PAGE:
- Gale Virtual Reference Library is database of encyclopedias, almanacs, and specialized reference sources to help find background information and define your topic. TIP: Try different terms for your topic, for example, if you type "fracking" as a keyword you will only get 4 hits, but if you use the technical term "hydraulic fracturing" you will get 49 hits.
- CQResearcher: explores a single "hot" issue in the news in depth each week. Topics range from social and teen issues to environment, health, education and science and technology. Examples include: Fracking Controversy, Managing Nuclear Waste, and Domestic Drones.
- Opposing Viewpoints Resource Center - This database gathers together viewpoints and information about controversial social issues. Start with a keyword search and click on the Reference tab for background information.
Using Wikipedia for Academic Research - this is a very helpful 3 minute tutorial on using Wikipedia to locate background information.
- Academic Search Complete: A comprehensive and scholarly database containing magazine, newspaper, and journal articles from across disciplines.
- LexisNexis Academic: This is a powerful, full-text database that searches much more than just newspaper articles.
- ASME (American Society of Mechanical Engineers) Digital Library: Provides online access to all available volumes of the technical journals of the American Society of Mechanical Engineers (ASME) and to ASME conference papers starting with 2002.
- IEEE Xplore: full-text access to IEEE & IET journals, conference proceedings, & current IEEE standards.
- Compendex: Contains more than 11 million citations with abstracts from more than 5,600 journals, reports and conference proceedings covering fields of engineering and technology.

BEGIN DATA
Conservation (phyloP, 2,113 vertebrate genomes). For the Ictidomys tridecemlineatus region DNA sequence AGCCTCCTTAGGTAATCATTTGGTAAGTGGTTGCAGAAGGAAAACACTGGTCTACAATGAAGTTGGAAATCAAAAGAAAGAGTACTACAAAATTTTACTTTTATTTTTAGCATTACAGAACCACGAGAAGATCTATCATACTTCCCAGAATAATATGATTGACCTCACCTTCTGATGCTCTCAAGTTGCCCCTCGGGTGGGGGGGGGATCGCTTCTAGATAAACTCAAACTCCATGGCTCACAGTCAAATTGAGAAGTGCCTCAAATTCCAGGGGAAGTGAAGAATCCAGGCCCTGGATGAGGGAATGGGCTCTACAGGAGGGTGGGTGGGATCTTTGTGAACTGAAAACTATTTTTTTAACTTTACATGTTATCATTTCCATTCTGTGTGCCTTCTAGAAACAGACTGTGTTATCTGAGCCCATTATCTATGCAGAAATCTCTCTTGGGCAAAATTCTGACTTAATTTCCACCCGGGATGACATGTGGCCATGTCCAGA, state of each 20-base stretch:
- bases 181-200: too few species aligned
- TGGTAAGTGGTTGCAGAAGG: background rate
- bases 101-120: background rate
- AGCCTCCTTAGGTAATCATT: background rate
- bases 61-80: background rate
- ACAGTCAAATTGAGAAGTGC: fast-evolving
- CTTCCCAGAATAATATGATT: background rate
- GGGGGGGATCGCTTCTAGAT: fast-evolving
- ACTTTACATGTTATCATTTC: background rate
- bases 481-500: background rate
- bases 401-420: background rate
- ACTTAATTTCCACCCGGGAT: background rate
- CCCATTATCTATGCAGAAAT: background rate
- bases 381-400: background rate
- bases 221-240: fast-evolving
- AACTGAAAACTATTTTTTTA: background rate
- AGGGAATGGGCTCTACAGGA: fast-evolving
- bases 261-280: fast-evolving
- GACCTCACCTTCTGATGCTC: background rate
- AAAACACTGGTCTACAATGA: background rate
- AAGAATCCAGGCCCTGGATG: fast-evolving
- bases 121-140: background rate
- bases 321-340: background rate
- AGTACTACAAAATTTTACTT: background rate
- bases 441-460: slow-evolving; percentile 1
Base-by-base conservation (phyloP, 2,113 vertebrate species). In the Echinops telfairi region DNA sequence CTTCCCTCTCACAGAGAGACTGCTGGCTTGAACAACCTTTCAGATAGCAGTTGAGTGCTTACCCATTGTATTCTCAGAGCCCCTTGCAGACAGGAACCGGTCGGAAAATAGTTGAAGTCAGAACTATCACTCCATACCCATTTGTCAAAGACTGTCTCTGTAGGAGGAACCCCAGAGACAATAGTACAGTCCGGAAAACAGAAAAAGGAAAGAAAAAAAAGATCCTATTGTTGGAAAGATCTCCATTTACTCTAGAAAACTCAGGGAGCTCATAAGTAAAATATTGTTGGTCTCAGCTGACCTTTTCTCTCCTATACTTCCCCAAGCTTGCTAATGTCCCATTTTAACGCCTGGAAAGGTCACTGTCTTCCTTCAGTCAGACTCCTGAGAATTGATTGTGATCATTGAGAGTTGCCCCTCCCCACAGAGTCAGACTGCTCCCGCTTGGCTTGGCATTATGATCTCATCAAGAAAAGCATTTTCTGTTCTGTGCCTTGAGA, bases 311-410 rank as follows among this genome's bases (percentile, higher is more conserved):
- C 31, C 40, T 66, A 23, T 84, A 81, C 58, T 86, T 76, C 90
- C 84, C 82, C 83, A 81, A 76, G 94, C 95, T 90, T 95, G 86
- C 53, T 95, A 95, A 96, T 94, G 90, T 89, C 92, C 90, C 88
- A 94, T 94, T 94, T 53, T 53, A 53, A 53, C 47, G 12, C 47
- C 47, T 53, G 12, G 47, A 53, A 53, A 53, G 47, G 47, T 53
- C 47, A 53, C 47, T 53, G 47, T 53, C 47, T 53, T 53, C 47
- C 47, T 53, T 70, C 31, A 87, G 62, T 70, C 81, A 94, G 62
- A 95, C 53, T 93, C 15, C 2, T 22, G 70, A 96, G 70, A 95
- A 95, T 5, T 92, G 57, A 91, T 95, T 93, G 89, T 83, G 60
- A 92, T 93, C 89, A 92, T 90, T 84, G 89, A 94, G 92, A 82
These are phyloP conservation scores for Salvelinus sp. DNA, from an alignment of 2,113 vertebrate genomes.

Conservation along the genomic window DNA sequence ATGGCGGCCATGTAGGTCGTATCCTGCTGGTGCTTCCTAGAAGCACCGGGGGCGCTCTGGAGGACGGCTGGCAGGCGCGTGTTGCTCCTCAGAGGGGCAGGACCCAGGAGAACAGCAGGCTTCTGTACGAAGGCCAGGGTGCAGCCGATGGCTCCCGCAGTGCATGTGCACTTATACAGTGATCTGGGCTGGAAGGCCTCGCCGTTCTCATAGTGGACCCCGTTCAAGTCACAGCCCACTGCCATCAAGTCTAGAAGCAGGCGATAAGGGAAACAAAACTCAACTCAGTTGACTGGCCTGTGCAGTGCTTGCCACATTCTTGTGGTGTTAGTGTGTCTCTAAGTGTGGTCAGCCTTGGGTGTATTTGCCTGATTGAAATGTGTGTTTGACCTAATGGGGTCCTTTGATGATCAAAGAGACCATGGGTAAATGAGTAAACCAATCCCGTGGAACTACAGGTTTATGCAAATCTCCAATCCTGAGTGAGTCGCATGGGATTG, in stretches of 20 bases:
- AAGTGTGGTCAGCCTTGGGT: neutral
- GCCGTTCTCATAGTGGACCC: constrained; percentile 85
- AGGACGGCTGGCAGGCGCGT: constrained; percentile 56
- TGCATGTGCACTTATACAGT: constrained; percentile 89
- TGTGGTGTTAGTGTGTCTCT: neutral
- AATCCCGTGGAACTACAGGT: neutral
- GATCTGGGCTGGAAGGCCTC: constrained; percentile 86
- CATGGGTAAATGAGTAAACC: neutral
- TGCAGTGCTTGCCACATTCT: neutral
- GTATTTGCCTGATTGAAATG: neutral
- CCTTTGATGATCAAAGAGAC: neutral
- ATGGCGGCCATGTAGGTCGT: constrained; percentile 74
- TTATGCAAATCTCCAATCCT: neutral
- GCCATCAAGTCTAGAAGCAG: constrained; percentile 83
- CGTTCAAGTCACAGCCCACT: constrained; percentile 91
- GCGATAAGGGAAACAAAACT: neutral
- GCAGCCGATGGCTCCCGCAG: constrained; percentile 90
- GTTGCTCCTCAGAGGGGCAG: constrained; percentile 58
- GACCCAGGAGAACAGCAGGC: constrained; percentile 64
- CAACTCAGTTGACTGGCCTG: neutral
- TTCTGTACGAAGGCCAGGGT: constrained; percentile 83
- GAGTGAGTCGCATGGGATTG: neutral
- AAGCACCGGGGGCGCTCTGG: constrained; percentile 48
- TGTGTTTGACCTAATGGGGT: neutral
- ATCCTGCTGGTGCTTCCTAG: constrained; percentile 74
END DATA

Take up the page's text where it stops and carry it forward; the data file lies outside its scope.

- OnePetro : Petroleum Engineering
- Scifinder : Chemistry and Chemical Engineering
- Pubmed : Biomedical Engineering
- Aerospace Research Central (formerly AIAA Electronic Library)
- Aerospace Database
No full-text? Click the button to see if it is available in another database or in print in the library.
Choose keywords which represent the main concepts of your topic. Then for each concept, choose a number of keywords, including synonyms and related terms.
A good place to look for alternative terms is under the subject terms:
- "water supply"
- "water pollution"
- "industrial wastes"
- "groundwater pollution"
- "fracturing fluids"
- "injection wells"
- "shale gas industry"
- To find a book on your topic, start with a keyword search.
- When you find a good title, follow the subject headings for more books on the topic.
- To locate the book, make sure you write down the entire call number, including the library that owns it.
- When you find the book, browse other books in the same area for similar resources.
A peer-reviewed article is read and evaluated by one or more scholars within the discipline.
Peer-reviewed (refereed) Publications
Unsure if an article is from a peer-reviewed journal? Check the title of the journal in the library database Ulrichsweb.
- letters to the editor,
- new briefs,
- review articles,
- book reviews
- Engineering Library > Finding Information - lots of online research guides to help find various types of engineering information.
- Business Library Resources - the UT business librarian has many helpful research guides and links to over 50 business databases.
- InterLibrary Services Borrowing: will obtain books, article photocopies, and other material not owned by the University of Texas libraries.
- You must first create a free account
- To start click on "Create a New Project"
- Choose your citation style
- Give the list a name (i.e. ME 333T); click "Create Project"
- Click on "Bibliography" [at the top]
- Start adding citations
- Recommended online guide for citing your sources: Research and Documentation Online